So, Vonage is down, so what?

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Vonage IPOed this morning at 17 and then promptly started dropping, closing off 12.6%.

The predictable result was a bunch of handwringing about a disappointing IPO. Here's the Yahoo article:

The stock opened close to its IPO price, then quickly dipped, which panicked some investors, DeStefano said.

...

In an unusual move, the Holmdel, N.J., company had set aside up to 13.5 percent of the IPO shares for its customers, and promoted the offering to them via voice mail.

Anthony Sgroi of Bergen County, N.J., has had Vonage service for a year and half, and asked for 1,000 IPO shares. He received 300. Other Vonage customers on an online forum reported similar allocations, indicating strong interest from the group.

It wasn't the company's long-term prospects that attracted Sgroi to the deal, however.

"I'm not a big stock market guy ... when I got the option to buy the IPO, I figured it was a chance to make some quick cash," Sgroi said. "I was planning to sell within a week or so anyway."

He sold the stock Wednesday morning at a loss. Now, he plans to cancel his Vonage account and switch to the local cable company's competing service, which he said would save him $10 a month.

And Business Week:

What were they thinking? That's the question on the minds of skeptics watching the stock performance of Vonage on its first day as a publicly traded company. The closely watched and hotly debated initial public offering did get done Tuesday night at $17 a share -- valuing the Holmdel (N.J.) -based provider of voice phone calls over the Internet at almost $3 billion -- despite large and growing losses and deep concerns about rising competition.

When trading opened on the morning of May 24, there was no sign of the blind optimism that prevailed during last decade's tech bubble. Vonage VG shares sank like a stone in early trading, moving as low as $14.50. "I haven't spoken to any institutional investors who have a strong [positive] conviction about Vonage over the long term," says Soleil Securities analyst Todd Rethemeier.

What were who thinking? In case you've forgotten, from the perspective of the company the purpose of an IPO is to raise money for the company, money which apparently Vonage is going to spend on advertising. If your stock has a big price blip after the opening, that means that you've left money on the table. Conversely, if the stock goes down, you should be thanking your underwriters for getting you a good deal. As for the investors who thought they could flip the stock after the IPO, it serves them right. Even during the boom, that wasn't a sure way to make money.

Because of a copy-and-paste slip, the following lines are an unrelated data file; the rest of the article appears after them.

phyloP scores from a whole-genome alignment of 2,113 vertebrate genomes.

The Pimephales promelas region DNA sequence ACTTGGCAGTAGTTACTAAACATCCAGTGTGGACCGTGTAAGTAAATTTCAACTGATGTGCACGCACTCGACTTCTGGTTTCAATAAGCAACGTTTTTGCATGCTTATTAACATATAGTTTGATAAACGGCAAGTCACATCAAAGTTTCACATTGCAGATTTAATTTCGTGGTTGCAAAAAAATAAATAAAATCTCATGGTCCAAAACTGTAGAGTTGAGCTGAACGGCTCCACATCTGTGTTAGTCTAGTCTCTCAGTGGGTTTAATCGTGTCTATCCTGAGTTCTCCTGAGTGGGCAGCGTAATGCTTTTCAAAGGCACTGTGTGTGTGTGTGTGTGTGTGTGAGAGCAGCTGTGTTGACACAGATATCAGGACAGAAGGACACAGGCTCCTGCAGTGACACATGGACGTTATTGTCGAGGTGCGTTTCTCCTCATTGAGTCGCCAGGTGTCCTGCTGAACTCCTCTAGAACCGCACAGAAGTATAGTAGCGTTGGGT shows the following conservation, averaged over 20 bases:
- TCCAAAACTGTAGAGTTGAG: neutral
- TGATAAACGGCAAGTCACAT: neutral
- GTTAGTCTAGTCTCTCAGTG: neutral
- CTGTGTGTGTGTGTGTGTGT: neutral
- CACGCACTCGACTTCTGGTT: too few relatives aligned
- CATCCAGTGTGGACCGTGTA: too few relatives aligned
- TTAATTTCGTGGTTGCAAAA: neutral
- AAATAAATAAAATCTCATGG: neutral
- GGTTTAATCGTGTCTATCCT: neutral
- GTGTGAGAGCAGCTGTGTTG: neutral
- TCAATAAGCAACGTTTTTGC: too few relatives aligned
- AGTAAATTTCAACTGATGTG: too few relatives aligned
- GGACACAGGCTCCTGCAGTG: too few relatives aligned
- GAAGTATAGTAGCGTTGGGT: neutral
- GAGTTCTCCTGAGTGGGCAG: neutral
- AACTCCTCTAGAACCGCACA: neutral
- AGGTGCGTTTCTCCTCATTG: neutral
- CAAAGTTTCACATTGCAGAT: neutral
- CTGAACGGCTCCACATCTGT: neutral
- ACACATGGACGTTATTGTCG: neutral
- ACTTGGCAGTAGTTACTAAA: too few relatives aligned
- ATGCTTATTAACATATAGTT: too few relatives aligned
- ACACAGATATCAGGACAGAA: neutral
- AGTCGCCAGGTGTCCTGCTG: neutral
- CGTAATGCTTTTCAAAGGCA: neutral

Even from the perspective of making money for the investors, it's not clear what the problem is. They're down 12%, not 75%, so the value of the company is still pretty substantial (nearly 3 billion). If you were happy at 17, you should still be pretty happy at 14.5. And of course most of the original investors can't or won't sell right away, so it's the long term valuation that counts, and one imagines that the 400 million or so they raised would be an important contribution to one's long-term prospects.

That said, there is one sense in which this is disappointing: to the extent to which you think the market is efficient, you might have hoped that the market would like the company better. I.e., it's bad news about the prospects of the company. But you already had most of that information when you were out placing the original IPO, so it's not like today's drop tells you that much more.

Of course, none of this is should be taken as offering an opinion on Vonage's prospects. All I'm saying is that one shouldn't make too much of the drop in the first day of trading.